By Amy Blakely
Alumnus Joshua Pate has studied the Paralympic Games for years. This winter, he experienced them firsthand as a volunteer, working as a news reporter for the games in Sochi, Russia.
Pate received his bachelor’s degree in sport management in 2002 and his master’s in journalism and electronic media in 2004. He then worked for a year as a writer in the president’s office at Georgia State University and spent four years as an interactive producer for Turner Sports.
Pate, who has cerebral palsy and walks with crutches, has always enjoyed sports. But for many years, he was only a fan.
“As I became aware of adapted sports, I began participating,” he says, adding that he now works out regularly, snow skis and water skis, and rides a hand cycle—a three-wheeled bike that he cranks with his hands instead of his feet.
[callout]”But I began asking myself, ‘Why in the world am I thirty years old and just now understanding there are opportunities for me to participate?’ When I decided to go back to school to work on my doctorate, I knew I wanted to study disability sport.”[/callout]
Pate returned to UT and completed his PhD in sport management in 2012. He’s now an assistant professor in sport and recreation management at James Madison University in Harrisonburg, Virginia.
“A large part of my research has focused on the Paralympic games—the athletes, training, and history,” he says.
The Paralympics evolved from the Stoke Mandeville Games, a sporting event created in 1948 by Ludwig Guttmann, a physician who cared for patients with spinal injuries in the village of Stoke Mandeville, England. Renamed the Paralympics in 1960, the games are always held right after the Olympics in the same city.
This year’s Paralympic Games included alpine skiing, biathlon, cross-country skiing, ice sledge hockey, snowboarding, and wheelchair curling. Many of the events had separate divisions for athletes who must sit, those who can stand, and those who are visually impaired.
[callout]Pate applied to work at the Paralympics in Vancouver in 2010 and in London in 2012, but wasn’t accepted. In September 2013, he got the nod for Sochi. He worked as a reporter for the Paralympics News Services, which provided previews, synopsis, quotes, and results from the events.[/callout]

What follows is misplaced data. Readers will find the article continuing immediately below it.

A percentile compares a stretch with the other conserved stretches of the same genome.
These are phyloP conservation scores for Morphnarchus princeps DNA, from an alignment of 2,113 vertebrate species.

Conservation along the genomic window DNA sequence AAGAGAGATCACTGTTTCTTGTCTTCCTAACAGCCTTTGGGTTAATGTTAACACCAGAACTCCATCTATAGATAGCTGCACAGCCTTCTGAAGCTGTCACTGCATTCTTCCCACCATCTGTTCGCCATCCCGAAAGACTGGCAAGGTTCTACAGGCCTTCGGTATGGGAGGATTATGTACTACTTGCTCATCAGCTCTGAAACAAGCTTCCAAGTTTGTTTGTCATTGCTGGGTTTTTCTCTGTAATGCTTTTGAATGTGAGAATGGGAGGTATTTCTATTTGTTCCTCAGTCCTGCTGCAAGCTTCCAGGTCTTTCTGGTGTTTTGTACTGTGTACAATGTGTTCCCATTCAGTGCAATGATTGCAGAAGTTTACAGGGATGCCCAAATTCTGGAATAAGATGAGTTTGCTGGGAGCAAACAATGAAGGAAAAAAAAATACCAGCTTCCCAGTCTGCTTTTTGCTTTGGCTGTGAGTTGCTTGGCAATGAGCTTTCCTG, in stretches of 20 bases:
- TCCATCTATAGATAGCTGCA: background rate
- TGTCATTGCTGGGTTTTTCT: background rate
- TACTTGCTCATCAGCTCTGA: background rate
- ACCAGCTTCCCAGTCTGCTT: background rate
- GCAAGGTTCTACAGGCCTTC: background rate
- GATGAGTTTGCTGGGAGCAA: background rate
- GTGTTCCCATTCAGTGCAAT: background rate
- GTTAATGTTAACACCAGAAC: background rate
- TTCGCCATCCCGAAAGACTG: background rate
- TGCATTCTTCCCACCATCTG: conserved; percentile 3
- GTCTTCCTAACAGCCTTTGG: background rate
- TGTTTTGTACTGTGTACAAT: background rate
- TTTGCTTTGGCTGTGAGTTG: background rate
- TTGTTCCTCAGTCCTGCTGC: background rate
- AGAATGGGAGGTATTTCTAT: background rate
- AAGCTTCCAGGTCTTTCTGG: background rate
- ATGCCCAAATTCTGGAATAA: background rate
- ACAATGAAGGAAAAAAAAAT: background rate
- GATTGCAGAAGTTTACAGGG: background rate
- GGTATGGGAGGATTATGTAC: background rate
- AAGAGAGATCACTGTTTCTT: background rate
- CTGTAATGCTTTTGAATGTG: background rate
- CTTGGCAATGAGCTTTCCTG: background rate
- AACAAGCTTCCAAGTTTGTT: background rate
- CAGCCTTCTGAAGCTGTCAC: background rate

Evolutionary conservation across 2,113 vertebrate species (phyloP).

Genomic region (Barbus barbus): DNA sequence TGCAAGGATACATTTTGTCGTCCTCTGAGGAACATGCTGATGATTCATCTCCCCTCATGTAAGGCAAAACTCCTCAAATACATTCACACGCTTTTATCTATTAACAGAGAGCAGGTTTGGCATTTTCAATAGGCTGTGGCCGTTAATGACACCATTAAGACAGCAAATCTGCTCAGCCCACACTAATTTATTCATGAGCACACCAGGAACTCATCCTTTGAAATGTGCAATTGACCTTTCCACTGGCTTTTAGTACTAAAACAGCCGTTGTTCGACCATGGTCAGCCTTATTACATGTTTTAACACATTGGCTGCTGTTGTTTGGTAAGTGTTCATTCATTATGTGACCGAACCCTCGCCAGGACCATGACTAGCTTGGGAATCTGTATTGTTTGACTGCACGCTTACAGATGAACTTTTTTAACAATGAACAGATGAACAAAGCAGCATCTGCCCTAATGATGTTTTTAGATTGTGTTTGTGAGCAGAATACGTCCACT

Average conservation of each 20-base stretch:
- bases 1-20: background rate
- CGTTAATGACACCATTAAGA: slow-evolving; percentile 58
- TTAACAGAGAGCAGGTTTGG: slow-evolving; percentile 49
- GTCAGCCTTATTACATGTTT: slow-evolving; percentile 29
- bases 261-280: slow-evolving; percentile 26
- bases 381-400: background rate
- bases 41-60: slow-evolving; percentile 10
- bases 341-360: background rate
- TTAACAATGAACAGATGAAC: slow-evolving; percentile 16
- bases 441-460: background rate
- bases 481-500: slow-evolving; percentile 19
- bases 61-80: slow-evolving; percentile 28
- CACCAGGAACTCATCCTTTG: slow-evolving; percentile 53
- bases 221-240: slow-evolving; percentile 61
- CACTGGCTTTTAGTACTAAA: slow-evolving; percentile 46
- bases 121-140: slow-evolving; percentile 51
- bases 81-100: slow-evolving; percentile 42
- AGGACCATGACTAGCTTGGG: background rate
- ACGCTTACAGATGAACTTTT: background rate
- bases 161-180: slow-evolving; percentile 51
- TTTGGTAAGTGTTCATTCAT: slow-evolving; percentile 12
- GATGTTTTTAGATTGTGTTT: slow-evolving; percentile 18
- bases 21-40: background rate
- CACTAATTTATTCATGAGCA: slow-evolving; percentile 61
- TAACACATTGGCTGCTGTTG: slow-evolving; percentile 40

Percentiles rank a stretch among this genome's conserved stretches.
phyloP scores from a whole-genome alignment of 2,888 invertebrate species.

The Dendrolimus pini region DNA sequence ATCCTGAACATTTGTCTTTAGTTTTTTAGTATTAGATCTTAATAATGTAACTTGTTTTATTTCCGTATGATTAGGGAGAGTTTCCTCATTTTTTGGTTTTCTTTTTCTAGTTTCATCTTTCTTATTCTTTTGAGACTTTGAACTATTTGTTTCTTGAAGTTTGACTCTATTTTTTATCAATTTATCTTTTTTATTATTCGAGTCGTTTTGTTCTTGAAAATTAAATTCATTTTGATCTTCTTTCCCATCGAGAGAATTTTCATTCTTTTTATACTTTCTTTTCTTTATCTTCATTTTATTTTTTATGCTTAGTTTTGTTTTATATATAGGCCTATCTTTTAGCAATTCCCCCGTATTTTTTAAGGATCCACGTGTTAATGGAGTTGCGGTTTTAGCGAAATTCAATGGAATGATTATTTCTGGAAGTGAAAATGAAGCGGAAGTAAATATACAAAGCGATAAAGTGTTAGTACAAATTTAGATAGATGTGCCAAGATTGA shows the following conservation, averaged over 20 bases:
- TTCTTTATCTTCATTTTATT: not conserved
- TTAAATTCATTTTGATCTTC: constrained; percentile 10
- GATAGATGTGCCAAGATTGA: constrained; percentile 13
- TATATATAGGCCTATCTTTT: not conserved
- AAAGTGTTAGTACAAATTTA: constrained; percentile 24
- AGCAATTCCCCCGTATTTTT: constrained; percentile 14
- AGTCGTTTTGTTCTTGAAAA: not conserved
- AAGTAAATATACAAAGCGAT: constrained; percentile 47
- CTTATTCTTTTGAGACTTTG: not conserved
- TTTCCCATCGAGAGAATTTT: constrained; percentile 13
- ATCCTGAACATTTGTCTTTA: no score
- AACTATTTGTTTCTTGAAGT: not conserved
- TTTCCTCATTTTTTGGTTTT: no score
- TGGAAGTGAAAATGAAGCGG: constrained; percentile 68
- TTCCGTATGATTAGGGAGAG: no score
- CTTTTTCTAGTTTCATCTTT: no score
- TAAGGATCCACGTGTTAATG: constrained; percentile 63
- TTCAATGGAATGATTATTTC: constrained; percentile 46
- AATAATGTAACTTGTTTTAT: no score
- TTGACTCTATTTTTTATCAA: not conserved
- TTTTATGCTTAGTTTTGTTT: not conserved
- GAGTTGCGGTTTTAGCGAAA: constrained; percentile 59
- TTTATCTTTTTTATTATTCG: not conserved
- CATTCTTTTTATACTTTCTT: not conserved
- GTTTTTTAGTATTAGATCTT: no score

“Each sport has a group of these individuals on site. I collected quotes from athletes in curling,” he says.
The curling events were held daily (March 8–15). It was the only sport that had a competition every day of the games.
Pate admits he knew little about curling before going to Sochi.
“I’d seen it, obviously. I was fascinated by it,” he says. “The Paralympic curlers use wheelchairs and, unlike Olympic curling, no one is allowed to sweep. There is a little more technique involved in controlling the stone.”
Once he got his assignment, Pate began researching the athletes he would be covering and watching YouTube videos of wheelchair curling. He received training materials from the Paralympic Organizing Committee, including a blog he monitored daily.
He left for Russia in late February. He had to pay his own airfare but was provided free lodging and some meals in Sochi.
Half of the trip fell during his spring break at James Madison. During the other week, he stayed in touch with his students online.
He hopes his students—and others—learned more about the Paralympics this year.
“This was the first time NBC had broadcasted the Paralympic Games with fifty hours of coverage,” he says.
While excited about going to the games, Pate was apprehensive. He had never been to Russia before, and he was unsure how everything would work.
“I had to leave behind my wife, who is pregnant, and my six-year-old son. It was kind of nerve-wracking to know I’d be gone for seventeen days, not knowing what communication would be like,” he says. “But this was a once-in-a-lifetime opportunity. Thirty years from now, I’ll look back and realize what a huge educational moment this was for me personally, for my research, and for my career.”
Visit Torchbearer magazine to read about CEHHS alumna Stephanie Jones-Garant, who helped with the opening and closing ceremonies of the Olympic Games in Sochi.